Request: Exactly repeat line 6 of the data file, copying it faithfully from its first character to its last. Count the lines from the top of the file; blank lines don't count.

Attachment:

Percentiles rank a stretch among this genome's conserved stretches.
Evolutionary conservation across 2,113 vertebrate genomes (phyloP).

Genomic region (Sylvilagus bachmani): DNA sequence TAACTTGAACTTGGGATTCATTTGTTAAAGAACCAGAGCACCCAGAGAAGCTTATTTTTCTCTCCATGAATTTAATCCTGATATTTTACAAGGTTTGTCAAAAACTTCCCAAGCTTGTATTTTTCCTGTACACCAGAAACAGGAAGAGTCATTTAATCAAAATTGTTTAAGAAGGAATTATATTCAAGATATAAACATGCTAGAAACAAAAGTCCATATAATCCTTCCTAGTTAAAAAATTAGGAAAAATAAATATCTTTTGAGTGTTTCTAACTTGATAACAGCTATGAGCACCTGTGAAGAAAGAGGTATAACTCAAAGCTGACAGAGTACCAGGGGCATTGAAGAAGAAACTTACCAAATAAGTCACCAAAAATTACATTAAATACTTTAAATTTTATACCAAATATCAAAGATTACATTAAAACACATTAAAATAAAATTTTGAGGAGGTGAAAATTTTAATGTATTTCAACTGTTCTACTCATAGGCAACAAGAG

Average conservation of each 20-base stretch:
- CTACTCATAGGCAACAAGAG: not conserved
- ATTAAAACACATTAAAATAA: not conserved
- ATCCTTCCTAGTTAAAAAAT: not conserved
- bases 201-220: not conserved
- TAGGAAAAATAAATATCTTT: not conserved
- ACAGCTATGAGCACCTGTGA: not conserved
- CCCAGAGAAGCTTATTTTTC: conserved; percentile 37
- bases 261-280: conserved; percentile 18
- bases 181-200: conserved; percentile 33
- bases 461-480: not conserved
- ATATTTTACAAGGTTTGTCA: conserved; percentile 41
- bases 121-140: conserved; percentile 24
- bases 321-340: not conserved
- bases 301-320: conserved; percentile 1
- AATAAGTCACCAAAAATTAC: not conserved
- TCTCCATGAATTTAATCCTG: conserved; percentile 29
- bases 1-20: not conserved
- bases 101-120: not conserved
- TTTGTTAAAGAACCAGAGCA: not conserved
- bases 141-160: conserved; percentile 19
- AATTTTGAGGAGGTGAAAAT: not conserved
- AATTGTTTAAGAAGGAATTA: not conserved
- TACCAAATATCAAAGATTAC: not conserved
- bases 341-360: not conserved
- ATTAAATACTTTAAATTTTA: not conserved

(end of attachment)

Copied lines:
- ATTAAAACACATTAAAATAA: not conserved